Media Navel-Gazing: January 17, 2011
The Week Unpeeled
Not only the Zodiac reportedly changed last week but leadership at the Republican National Committee shifted to Reince Priebus (some at first thought this was one of the new astro signs) of Wisconsin, who replaced what most would call the non-stellar (trying hard for a Zodiac theme here) Michael Steele;
- Arizona-shooting coverage continued to focus on the why's amid strong praise for President Obama's memorial speech (Peggy Noonan, brilliant speech writer and tough usually right-leaning critic, applauded the president in her Wall Street Journal piece over the weekend, "Obama Rises to the Challenge";
- JP Morgan Chase reported a 47 percent increase in profits for the fourth quarter; and
- The Dow ended at a 2.5-year high close of 11,787.
Positive Economic Outlook Continues
The US economy as measured by the gross domestic product is expected to grow by a 3.2 percent annual rate in 2011, based on a survey of economists from The Journal released last week. On the jobs front, the 56 economists on average said they expect the unemployment rate to decline to 8.8 percent by the end of the year, from 9.4 percent now.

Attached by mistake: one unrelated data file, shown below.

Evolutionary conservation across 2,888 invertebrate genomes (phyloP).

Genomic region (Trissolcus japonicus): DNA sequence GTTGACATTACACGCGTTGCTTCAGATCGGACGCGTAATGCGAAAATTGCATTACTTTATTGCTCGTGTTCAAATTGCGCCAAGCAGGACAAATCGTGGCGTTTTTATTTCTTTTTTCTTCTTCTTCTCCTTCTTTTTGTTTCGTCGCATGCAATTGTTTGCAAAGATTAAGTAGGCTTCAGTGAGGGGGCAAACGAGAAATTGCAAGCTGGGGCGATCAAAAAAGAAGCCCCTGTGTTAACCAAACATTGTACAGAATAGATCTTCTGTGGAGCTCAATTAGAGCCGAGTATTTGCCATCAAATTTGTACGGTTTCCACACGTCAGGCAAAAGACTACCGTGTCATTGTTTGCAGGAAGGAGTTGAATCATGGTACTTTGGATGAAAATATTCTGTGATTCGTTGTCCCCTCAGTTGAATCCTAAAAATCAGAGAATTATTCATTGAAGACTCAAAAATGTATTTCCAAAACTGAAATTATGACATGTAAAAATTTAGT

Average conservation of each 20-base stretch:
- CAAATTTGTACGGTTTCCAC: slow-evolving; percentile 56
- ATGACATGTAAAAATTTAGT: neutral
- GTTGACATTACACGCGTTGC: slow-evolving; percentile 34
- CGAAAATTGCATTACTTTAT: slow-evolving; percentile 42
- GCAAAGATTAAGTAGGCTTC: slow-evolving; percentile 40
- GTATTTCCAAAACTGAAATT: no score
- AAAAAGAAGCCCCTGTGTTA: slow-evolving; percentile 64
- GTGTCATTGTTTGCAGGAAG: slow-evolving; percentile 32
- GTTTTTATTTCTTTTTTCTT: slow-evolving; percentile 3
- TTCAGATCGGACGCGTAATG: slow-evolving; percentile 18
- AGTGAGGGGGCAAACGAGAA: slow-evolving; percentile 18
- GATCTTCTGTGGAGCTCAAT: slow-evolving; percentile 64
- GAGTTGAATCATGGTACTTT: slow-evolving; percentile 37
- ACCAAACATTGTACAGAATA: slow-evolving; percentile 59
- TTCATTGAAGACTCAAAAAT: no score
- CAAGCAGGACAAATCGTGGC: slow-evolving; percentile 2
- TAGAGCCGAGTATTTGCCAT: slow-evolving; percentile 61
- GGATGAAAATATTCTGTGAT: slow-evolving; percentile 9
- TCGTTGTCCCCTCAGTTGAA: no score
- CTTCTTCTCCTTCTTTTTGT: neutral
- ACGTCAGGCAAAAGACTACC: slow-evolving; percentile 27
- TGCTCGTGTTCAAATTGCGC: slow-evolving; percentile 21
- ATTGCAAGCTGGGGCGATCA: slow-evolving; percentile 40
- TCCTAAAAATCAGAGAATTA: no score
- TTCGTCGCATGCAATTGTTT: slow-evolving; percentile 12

Great Debate: Tiger Mom Takes On Modern Family
In one of the better journo-inspired debates, the Tiger Mom story ("Why Chinese Moms are Superior") from last week's Journal has triggered nationwide kitchen-table, office and radio-talk-show conversations on how best to raise a family in what has become one of the most discussed stories published by the newspaper in recent memory (the most comments ever posted on a story on WSJ.com, a whopping 6,700!). So the Mommy Wars are on. The Journal followed this weekend with the Western Mom account of raising kids, another first-person direct response to Amy Chua's book excerpt a week earlier. Playing catch up, The New York Times placed two stories (are copy editors paying attention over there?!) on the subject Sunday, one in the Styles section as a story about the story (with great quotes from Chua on the fallout from the article and the real point in the book versus what was inferred from the excerpt) and another in the magazine, "No More Mrs. Nice Mom." No matter where you stand on the issue, it was pretty refreshing to see such debate on a topic heat up as the week went on. Almost like a good summer read that catches fire, but a topic flamed by social media interest.